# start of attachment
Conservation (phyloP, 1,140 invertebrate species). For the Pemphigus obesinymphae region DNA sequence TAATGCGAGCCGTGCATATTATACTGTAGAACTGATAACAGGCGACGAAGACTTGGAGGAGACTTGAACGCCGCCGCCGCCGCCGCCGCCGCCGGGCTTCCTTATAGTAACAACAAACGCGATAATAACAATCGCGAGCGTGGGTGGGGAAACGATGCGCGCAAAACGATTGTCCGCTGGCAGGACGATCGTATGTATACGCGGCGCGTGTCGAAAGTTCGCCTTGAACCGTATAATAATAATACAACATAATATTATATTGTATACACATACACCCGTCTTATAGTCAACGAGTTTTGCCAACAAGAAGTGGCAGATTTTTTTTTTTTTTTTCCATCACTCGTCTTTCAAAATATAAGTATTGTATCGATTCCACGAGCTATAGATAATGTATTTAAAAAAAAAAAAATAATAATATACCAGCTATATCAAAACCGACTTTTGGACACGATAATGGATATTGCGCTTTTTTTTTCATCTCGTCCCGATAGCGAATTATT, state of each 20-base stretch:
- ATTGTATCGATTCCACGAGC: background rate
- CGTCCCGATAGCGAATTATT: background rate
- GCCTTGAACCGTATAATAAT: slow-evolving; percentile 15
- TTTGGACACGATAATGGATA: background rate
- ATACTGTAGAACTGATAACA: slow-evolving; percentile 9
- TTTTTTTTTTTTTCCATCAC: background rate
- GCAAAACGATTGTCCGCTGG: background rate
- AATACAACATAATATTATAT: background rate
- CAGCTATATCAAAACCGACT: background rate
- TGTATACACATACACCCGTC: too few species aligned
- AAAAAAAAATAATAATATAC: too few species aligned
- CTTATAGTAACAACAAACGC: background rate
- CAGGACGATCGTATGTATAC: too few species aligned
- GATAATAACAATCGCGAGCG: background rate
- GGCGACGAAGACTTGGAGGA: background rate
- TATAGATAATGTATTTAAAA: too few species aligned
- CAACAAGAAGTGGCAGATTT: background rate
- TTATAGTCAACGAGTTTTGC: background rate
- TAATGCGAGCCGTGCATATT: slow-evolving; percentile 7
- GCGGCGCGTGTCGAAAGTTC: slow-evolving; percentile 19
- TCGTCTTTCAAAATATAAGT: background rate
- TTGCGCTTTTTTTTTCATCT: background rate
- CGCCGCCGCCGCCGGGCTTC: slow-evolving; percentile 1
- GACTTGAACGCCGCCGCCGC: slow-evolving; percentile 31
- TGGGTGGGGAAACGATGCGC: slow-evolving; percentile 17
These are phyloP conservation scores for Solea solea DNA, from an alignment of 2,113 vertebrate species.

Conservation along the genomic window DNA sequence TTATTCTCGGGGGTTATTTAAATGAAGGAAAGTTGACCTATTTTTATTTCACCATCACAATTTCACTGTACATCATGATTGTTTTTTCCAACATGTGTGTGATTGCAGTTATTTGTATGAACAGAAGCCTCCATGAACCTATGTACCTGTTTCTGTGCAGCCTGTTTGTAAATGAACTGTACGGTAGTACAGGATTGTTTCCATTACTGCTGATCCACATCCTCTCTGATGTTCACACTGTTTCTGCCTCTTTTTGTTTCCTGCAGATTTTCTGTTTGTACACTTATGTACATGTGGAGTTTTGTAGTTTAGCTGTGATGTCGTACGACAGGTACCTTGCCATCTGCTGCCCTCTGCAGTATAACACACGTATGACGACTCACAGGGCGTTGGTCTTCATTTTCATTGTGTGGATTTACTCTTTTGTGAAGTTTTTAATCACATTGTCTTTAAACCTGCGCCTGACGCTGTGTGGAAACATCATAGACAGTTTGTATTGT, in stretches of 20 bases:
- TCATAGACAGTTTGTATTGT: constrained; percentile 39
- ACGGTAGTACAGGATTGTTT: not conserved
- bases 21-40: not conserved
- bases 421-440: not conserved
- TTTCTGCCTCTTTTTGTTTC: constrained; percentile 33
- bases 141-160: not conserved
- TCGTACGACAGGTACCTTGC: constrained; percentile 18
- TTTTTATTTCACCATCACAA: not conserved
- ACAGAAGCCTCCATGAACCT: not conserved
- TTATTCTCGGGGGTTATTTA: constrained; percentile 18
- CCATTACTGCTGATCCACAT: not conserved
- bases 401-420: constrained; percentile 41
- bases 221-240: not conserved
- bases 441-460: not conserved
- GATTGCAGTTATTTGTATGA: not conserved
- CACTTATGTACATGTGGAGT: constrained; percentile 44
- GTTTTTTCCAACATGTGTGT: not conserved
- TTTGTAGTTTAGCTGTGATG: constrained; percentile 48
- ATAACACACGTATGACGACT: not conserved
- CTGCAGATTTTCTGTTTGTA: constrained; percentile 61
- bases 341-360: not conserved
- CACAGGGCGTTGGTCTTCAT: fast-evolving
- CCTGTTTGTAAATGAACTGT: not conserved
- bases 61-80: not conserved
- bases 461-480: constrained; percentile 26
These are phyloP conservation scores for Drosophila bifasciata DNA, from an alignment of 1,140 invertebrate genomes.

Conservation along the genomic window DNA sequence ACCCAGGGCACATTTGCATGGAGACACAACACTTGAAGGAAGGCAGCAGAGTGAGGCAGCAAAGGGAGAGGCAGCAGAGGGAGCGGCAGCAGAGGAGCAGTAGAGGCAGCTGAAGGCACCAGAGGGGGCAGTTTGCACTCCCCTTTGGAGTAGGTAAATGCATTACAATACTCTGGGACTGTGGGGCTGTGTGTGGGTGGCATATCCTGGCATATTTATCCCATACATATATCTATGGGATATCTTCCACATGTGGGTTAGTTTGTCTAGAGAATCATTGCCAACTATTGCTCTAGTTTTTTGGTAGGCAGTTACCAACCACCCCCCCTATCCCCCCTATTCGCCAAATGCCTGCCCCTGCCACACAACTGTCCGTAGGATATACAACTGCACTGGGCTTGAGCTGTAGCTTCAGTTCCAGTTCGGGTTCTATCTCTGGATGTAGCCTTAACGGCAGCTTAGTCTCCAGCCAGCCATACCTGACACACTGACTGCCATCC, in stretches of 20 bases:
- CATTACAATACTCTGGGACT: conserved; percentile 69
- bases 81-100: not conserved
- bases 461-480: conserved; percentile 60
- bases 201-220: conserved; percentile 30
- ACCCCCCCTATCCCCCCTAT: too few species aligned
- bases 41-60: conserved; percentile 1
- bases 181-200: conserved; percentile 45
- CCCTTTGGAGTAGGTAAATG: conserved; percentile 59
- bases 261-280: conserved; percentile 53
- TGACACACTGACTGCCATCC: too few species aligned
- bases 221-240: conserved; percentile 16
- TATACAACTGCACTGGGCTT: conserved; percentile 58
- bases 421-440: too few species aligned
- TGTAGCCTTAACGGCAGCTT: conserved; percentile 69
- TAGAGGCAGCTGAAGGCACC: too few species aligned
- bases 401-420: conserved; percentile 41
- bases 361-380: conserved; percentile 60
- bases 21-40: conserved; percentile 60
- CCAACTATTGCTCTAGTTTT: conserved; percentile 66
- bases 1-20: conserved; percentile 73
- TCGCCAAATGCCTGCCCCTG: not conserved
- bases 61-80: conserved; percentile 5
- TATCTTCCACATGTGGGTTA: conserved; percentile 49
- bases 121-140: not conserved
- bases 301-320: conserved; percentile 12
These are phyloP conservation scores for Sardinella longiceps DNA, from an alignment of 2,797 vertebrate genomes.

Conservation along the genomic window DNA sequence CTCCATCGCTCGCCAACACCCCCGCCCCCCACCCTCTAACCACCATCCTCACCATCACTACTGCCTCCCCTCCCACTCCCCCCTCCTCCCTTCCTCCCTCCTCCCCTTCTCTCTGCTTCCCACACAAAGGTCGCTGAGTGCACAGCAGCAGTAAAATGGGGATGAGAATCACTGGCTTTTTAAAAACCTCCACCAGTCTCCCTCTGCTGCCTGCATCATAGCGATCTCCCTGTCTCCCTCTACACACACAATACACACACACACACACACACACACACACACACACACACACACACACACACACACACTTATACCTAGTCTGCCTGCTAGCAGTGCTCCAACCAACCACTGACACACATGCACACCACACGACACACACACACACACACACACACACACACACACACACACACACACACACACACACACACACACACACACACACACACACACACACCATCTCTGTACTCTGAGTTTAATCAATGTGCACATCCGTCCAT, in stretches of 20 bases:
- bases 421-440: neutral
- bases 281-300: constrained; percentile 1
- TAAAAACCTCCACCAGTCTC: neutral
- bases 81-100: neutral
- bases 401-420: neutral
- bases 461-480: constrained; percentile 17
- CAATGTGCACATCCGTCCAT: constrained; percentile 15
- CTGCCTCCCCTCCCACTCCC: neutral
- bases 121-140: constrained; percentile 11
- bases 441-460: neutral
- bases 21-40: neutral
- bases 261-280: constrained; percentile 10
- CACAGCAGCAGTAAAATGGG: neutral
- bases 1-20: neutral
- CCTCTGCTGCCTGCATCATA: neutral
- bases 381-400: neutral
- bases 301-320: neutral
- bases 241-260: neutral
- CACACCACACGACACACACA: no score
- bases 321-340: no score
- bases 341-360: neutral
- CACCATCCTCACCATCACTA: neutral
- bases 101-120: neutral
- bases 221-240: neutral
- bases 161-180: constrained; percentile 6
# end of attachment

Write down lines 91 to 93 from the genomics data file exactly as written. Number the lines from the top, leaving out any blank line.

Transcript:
- bases 121-140: constrained; percentile 11
- bases 441-460: neutral
- bases 21-40: neutral